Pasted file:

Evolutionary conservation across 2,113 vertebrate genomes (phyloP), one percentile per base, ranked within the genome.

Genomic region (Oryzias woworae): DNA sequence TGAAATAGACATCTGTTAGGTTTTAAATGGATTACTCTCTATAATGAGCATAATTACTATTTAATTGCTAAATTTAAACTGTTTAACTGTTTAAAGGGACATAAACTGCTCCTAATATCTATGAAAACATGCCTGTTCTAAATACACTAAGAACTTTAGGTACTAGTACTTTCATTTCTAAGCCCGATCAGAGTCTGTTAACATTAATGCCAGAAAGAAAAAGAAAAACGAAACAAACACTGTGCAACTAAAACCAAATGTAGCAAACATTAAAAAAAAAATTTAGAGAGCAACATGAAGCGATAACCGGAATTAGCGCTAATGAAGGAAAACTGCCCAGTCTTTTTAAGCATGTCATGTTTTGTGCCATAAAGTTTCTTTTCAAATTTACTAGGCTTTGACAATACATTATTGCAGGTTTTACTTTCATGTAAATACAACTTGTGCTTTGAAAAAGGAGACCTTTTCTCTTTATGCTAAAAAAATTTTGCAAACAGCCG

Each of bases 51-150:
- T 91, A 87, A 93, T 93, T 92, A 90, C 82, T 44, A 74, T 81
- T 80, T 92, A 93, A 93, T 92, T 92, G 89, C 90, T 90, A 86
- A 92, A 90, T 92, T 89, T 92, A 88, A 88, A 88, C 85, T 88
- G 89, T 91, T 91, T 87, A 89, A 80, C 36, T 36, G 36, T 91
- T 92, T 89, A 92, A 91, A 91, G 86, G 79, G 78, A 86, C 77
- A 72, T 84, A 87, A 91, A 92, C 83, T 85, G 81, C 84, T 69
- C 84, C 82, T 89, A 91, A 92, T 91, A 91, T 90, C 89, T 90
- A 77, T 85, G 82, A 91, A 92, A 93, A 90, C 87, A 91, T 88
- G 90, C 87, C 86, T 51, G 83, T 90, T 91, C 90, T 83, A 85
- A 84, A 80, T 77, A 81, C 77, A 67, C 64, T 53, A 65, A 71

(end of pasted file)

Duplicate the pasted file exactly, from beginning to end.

Evolutionary conservation across 2,113 vertebrate genomes (phyloP), one percentile per base, ranked within the genome.

Genomic region (Oryzias woworae): DNA sequence TGAAATAGACATCTGTTAGGTTTTAAATGGATTACTCTCTATAATGAGCATAATTACTATTTAATTGCTAAATTTAAACTGTTTAACTGTTTAAAGGGACATAAACTGCTCCTAATATCTATGAAAACATGCCTGTTCTAAATACACTAAGAACTTTAGGTACTAGTACTTTCATTTCTAAGCCCGATCAGAGTCTGTTAACATTAATGCCAGAAAGAAAAAGAAAAACGAAACAAACACTGTGCAACTAAAACCAAATGTAGCAAACATTAAAAAAAAAATTTAGAGAGCAACATGAAGCGATAACCGGAATTAGCGCTAATGAAGGAAAACTGCCCAGTCTTTTTAAGCATGTCATGTTTTGTGCCATAAAGTTTCTTTTCAAATTTACTAGGCTTTGACAATACATTATTGCAGGTTTTACTTTCATGTAAATACAACTTGTGCTTTGAAAAAGGAGACCTTTTCTCTTTATGCTAAAAAAATTTTGCAAACAGCCG

Each of bases 51-150:
- T 91, A 87, A 93, T 93, T 92, A 90, C 82, T 44, A 74, T 81
- T 80, T 92, A 93, A 93, T 92, T 92, G 89, C 90, T 90, A 86
- A 92, A 90, T 92, T 89, T 92, A 88, A 88, A 88, C 85, T 88
- G 89, T 91, T 91, T 87, A 89, A 80, C 36, T 36, G 36, T 91
- T 92, T 89, A 92, A 91, A 91, G 86, G 79, G 78, A 86, C 77
- A 72, T 84, A 87, A 91, A 92, C 83, T 85, G 81, C 84, T 69
- C 84, C 82, T 89, A 91, A 92, T 91, A 91, T 90, C 89, T 90
- A 77, T 85, G 82, A 91, A 92, A 93, A 90, C 87, A 91, T 88
- G 90, C 87, C 86, T 51, G 83, T 90, T 91, C 90, T 83, A 85
- A 84, A 80, T 77, A 81, C 77, A 67, C 64, T 53, A 65, A 71